About a year and a half ago, I was on Instagram. It had been one of those nerve-wracking days and I wanted to go on a pointless journey through the wide world of social media. But what I came across that evening wasn’t pointless at all. It was a few words that resonated deeply with me. I just wanted to sink into those words for a moment and found myself on my bed hours later with a Pinot Grigio in my hand. This senseless thing ended up being the most meaningful thing I’ve done in a long time. I’m not sure what it was or why his words hit me so hard. But there was something in his words that was so vulnerable, meek and smoky that I felt like he was looking straight into my soul. Ben would say we are all connected and maybe I felt a connection with him that night. But today you might feel a connection with him. I got to interview him and just like his poems, his experiences and ways of thinking are inspiring.
In my texts, I always try to show excerpts of a plot in which the reader is directly involved from the very first second. The idea of what the beginning was like and what the end could be like is entirely up to the reader.
1. Hi Ben, how are you?
I’m doing very well, thank you very much. I published my new book in November 2022, the “benjamin winter. Mixtape” and I feel very fulfilled artistically with it.
2. To begin our conversation: How did you get into writing?
I wrote my first poem in spring 1995 as part of an assignment in German class. I don’t remember much about it, except that it was called “Spring” and that my teacher, who didn’t usually think much of me, was amazed at what I had written. I don’t remember if that was the key moment that triggered the urge to write in me. In any case, I had always been fascinated by how people could describe their own world in the most beautiful, deepest, hardest and softest words, and I wanted to be able to do the same. And so I wrote and wrote from early on in my youth, when I was twelve, thirteen, up to the present day. I remember that, but unfortunately not much of that time has survived. Maybe that’s a good thing, because I try never to live in the past, whether as an artist or a private person. It’s the moment now that counts, I think.
3. Where do you get your inspiration from?
From life. From love. From people and their circumstances. Yes, everything that somehow grabs you and could drive you. I often have no idea where an idea suddenly comes from. It suddenly appears out of nowhere and wants to be written. They say that poems are the most honest form of storytelling, and it’s true. I always try to show excerpts of a plot in my texts in which the reader is directly involved from the very first second. The idea of what the beginning was like and what the end could be like is entirely up to the reader. The images that form in his mind as he reads show his emotional connection to it. Do I succeed with every piece? No, but it is my personal aspiration that someone reading my lines might find it: Yes, that’s how I feel too, or yes, this feels very familiar to me, there’s something in these words that touches me.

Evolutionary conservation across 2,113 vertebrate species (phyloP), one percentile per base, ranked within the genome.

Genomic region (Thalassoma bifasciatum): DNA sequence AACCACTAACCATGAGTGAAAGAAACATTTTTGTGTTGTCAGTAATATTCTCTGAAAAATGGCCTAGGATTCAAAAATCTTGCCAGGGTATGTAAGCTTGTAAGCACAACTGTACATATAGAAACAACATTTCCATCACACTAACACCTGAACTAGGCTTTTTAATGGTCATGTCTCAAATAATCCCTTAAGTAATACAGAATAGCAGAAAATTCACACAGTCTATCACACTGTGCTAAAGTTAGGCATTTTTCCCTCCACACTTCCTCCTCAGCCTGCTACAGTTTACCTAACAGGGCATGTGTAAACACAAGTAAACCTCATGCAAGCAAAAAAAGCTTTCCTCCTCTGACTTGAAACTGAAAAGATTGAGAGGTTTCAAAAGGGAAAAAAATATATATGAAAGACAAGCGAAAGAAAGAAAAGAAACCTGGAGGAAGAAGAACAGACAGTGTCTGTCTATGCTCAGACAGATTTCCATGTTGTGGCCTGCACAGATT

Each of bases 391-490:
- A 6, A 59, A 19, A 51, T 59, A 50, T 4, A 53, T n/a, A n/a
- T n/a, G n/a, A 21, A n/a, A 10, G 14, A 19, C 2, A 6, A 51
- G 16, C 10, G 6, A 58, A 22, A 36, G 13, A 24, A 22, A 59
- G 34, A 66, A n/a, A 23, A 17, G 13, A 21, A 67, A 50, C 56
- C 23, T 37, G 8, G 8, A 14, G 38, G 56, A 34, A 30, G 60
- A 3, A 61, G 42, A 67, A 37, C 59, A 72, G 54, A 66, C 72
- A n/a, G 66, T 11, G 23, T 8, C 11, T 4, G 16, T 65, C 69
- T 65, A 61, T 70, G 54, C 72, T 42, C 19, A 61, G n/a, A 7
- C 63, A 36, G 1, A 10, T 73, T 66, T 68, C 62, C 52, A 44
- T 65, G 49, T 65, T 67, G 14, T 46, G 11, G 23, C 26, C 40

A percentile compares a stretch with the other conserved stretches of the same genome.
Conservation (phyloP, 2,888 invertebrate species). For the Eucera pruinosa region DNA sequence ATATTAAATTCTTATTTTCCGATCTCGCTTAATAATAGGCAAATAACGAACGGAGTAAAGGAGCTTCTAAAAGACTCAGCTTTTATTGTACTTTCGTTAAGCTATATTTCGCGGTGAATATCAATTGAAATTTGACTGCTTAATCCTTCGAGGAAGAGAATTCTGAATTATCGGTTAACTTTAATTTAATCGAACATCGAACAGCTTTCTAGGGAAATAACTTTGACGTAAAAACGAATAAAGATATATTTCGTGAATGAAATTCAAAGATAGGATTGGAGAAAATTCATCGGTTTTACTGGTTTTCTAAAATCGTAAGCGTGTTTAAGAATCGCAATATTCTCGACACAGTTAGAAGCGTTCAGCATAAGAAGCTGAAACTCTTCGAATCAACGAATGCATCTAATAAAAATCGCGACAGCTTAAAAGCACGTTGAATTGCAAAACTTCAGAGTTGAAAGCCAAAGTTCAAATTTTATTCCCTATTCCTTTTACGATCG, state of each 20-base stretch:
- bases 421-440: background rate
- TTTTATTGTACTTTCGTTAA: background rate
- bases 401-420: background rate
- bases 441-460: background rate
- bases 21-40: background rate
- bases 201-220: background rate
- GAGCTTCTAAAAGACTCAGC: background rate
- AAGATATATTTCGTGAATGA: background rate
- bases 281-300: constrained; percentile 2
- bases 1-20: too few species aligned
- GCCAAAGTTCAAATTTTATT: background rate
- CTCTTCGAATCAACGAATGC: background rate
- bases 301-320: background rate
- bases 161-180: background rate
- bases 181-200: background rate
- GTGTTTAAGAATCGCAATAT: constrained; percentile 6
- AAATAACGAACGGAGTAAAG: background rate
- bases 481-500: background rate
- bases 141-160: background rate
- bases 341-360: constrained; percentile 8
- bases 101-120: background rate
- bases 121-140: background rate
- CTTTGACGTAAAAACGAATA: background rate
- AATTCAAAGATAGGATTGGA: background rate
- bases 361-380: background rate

4. What has been your hardest decision so far and what have you learned from it?
I don’t think there is one hardest decision in life. Life comes and goes in phases and writes itself. Everything is somehow prescribed, at least that’s how I feel. I wasn’t raised religiously, but I think there is something higher that connects us all in some way. I usually call it heaven. Each of us is an elementary part of the universe and has to fulfill our part in order for the great and whole, the We, to succeed.
5. What is your dream job and why?
From a young age, my biggest dream was to be a serious writer and artist. I’ve dreamed about it for so many years and worked so hard for it for so many years. It’s work on one hand, all the hours, days and nights you spend shaping your craft, growing with it, really finding yourself, yes, exactly the way, your way of expressing yourself and what you want your work to stand for. But on the other hand, it’s not work either; it’s something that you love from the bottom of your heart, that is a part of who and what you are, and that you don’t just do as a pastime. For example, I can’t understand when someone calls themselves a hobby writer. I don’t know why, and I couldn’t care less, but it makes me feel somehow attacked. Then I think he or she doesn’t take this important art form seriously and is just chasing after a little attention, which you can get quickly these days through social media, for example. Writing and creating is not something you learn. It’s that urge inside you that makes you do it and really live it. In my life outside of art, I also work as an educator in a daycare center. And it’s the same with writing. Despite all the professionalism, despite all the theoretical knowledge that is important, above all you need the heart for it, the character to be able to accompany the youngest people. You don’t do such a difficult job for the money. You do it because you appreciate and love it with all your heart, and because you realize that it is a privilege that children really trust you and let you be part of their journey of discovery through the beginnings of life. I think you always have to be fully convinced of what you are committing yourself and your time to, otherwise it won’t work.